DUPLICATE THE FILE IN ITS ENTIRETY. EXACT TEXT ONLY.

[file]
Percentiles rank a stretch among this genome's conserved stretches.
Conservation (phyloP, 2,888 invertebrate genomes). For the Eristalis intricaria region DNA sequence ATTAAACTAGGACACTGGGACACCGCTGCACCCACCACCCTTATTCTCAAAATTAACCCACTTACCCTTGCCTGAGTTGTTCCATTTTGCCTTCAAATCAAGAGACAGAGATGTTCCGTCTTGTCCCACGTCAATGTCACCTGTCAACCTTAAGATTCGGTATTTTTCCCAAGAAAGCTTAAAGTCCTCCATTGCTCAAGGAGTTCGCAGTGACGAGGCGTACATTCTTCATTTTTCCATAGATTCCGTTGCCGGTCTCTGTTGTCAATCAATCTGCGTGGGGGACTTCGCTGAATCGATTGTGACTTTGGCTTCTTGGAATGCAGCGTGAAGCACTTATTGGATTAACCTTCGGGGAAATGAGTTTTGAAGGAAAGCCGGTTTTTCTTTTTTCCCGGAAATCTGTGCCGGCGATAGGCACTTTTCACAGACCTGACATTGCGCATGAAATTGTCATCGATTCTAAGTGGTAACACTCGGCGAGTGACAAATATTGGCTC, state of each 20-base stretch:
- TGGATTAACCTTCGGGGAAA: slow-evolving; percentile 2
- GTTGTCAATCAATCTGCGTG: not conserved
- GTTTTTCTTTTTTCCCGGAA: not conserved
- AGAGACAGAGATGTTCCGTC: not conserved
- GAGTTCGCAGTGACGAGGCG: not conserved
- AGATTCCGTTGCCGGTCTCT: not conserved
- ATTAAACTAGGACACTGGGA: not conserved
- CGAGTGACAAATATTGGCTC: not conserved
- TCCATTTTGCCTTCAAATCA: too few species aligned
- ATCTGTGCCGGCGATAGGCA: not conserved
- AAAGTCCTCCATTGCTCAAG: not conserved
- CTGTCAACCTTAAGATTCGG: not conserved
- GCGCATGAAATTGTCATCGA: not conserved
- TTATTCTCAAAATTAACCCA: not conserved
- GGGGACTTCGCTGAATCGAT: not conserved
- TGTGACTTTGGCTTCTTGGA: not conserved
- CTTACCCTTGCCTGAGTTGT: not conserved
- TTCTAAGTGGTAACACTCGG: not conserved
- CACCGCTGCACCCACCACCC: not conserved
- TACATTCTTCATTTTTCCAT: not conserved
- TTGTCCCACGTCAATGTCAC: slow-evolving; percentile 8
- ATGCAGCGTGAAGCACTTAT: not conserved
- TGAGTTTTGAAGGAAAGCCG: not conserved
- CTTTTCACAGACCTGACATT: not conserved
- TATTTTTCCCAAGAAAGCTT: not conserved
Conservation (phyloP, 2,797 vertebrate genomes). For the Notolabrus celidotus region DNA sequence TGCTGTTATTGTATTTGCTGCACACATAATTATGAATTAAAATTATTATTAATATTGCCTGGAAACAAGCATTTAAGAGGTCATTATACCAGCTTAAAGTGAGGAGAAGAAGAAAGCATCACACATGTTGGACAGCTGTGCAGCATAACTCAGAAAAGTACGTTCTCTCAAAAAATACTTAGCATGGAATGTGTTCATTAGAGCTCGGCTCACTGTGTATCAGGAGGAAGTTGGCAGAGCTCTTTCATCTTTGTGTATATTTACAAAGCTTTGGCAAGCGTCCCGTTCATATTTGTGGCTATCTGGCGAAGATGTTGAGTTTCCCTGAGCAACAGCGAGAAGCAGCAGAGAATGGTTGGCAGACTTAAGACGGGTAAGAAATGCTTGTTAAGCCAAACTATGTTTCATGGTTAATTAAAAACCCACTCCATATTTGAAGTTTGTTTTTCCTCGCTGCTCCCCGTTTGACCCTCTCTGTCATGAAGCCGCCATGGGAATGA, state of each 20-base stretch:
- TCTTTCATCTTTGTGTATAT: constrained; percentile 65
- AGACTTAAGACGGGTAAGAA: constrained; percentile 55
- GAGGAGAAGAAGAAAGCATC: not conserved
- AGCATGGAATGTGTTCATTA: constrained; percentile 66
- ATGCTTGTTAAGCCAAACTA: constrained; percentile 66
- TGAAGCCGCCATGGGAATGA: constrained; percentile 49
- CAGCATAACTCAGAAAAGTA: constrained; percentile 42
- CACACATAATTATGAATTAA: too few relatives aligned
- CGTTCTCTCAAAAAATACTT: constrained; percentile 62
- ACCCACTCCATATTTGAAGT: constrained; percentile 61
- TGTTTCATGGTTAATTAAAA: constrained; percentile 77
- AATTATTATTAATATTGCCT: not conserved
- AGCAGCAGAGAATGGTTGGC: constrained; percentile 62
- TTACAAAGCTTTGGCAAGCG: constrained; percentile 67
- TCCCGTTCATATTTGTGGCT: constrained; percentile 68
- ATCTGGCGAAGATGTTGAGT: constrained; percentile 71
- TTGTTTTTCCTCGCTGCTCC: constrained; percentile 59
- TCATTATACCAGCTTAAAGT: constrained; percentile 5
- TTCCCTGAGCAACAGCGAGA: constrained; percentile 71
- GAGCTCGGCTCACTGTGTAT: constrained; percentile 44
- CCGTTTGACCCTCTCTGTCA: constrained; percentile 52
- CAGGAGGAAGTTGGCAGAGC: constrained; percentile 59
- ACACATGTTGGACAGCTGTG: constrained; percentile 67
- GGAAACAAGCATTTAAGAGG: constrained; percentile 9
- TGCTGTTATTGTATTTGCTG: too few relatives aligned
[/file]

Percentiles rank a stretch among this genome's conserved stretches.
Conservation (phyloP, 2,888 invertebrate genomes). For the Eristalis intricaria region DNA sequence ATTAAACTAGGACACTGGGACACCGCTGCACCCACCACCCTTATTCTCAAAATTAACCCACTTACCCTTGCCTGAGTTGTTCCATTTTGCCTTCAAATCAAGAGACAGAGATGTTCCGTCTTGTCCCACGTCAATGTCACCTGTCAACCTTAAGATTCGGTATTTTTCCCAAGAAAGCTTAAAGTCCTCCATTGCTCAAGGAGTTCGCAGTGACGAGGCGTACATTCTTCATTTTTCCATAGATTCCGTTGCCGGTCTCTGTTGTCAATCAATCTGCGTGGGGGACTTCGCTGAATCGATTGTGACTTTGGCTTCTTGGAATGCAGCGTGAAGCACTTATTGGATTAACCTTCGGGGAAATGAGTTTTGAAGGAAAGCCGGTTTTTCTTTTTTCCCGGAAATCTGTGCCGGCGATAGGCACTTTTCACAGACCTGACATTGCGCATGAAATTGTCATCGATTCTAAGTGGTAACACTCGGCGAGTGACAAATATTGGCTC, state of each 20-base stretch:
- TGGATTAACCTTCGGGGAAA: slow-evolving; percentile 2
- GTTGTCAATCAATCTGCGTG: not conserved
- GTTTTTCTTTTTTCCCGGAA: not conserved
- AGAGACAGAGATGTTCCGTC: not conserved
- GAGTTCGCAGTGACGAGGCG: not conserved
- AGATTCCGTTGCCGGTCTCT: not conserved
- ATTAAACTAGGACACTGGGA: not conserved
- CGAGTGACAAATATTGGCTC: not conserved
- TCCATTTTGCCTTCAAATCA: too few species aligned
- ATCTGTGCCGGCGATAGGCA: not conserved
- AAAGTCCTCCATTGCTCAAG: not conserved
- CTGTCAACCTTAAGATTCGG: not conserved
- GCGCATGAAATTGTCATCGA: not conserved
- TTATTCTCAAAATTAACCCA: not conserved
- GGGGACTTCGCTGAATCGAT: not conserved
- TGTGACTTTGGCTTCTTGGA: not conserved
- CTTACCCTTGCCTGAGTTGT: not conserved
- TTCTAAGTGGTAACACTCGG: not conserved
- CACCGCTGCACCCACCACCC: not conserved
- TACATTCTTCATTTTTCCAT: not conserved
- TTGTCCCACGTCAATGTCAC: slow-evolving; percentile 8
- ATGCAGCGTGAAGCACTTAT: not conserved
- TGAGTTTTGAAGGAAAGCCG: not conserved
- CTTTTCACAGACCTGACATT: not conserved
- TATTTTTCCCAAGAAAGCTT: not conserved
Conservation (phyloP, 2,797 vertebrate genomes). For the Notolabrus celidotus region DNA sequence TGCTGTTATTGTATTTGCTGCACACATAATTATGAATTAAAATTATTATTAATATTGCCTGGAAACAAGCATTTAAGAGGTCATTATACCAGCTTAAAGTGAGGAGAAGAAGAAAGCATCACACATGTTGGACAGCTGTGCAGCATAACTCAGAAAAGTACGTTCTCTCAAAAAATACTTAGCATGGAATGTGTTCATTAGAGCTCGGCTCACTGTGTATCAGGAGGAAGTTGGCAGAGCTCTTTCATCTTTGTGTATATTTACAAAGCTTTGGCAAGCGTCCCGTTCATATTTGTGGCTATCTGGCGAAGATGTTGAGTTTCCCTGAGCAACAGCGAGAAGCAGCAGAGAATGGTTGGCAGACTTAAGACGGGTAAGAAATGCTTGTTAAGCCAAACTATGTTTCATGGTTAATTAAAAACCCACTCCATATTTGAAGTTTGTTTTTCCTCGCTGCTCCCCGTTTGACCCTCTCTGTCATGAAGCCGCCATGGGAATGA, state of each 20-base stretch:
- TCTTTCATCTTTGTGTATAT: constrained; percentile 65
- AGACTTAAGACGGGTAAGAA: constrained; percentile 55
- GAGGAGAAGAAGAAAGCATC: not conserved
- AGCATGGAATGTGTTCATTA: constrained; percentile 66
- ATGCTTGTTAAGCCAAACTA: constrained; percentile 66
- TGAAGCCGCCATGGGAATGA: constrained; percentile 49
- CAGCATAACTCAGAAAAGTA: constrained; percentile 42
- CACACATAATTATGAATTAA: too few relatives aligned
- CGTTCTCTCAAAAAATACTT: constrained; percentile 62
- ACCCACTCCATATTTGAAGT: constrained; percentile 61
- TGTTTCATGGTTAATTAAAA: constrained; percentile 77
- AATTATTATTAATATTGCCT: not conserved
- AGCAGCAGAGAATGGTTGGC: constrained; percentile 62
- TTACAAAGCTTTGGCAAGCG: constrained; percentile 67
- TCCCGTTCATATTTGTGGCT: constrained; percentile 68
- ATCTGGCGAAGATGTTGAGT: constrained; percentile 71
- TTGTTTTTCCTCGCTGCTCC: constrained; percentile 59
- TCATTATACCAGCTTAAAGT: constrained; percentile 5
- TTCCCTGAGCAACAGCGAGA: constrained; percentile 71
- GAGCTCGGCTCACTGTGTAT: constrained; percentile 44
- CCGTTTGACCCTCTCTGTCA: constrained; percentile 52
- CAGGAGGAAGTTGGCAGAGC: constrained; percentile 59
- ACACATGTTGGACAGCTGTG: constrained; percentile 67
- GGAAACAAGCATTTAAGAGG: constrained; percentile 9
- TGCTGTTATTGTATTTGCTG: too few relatives aligned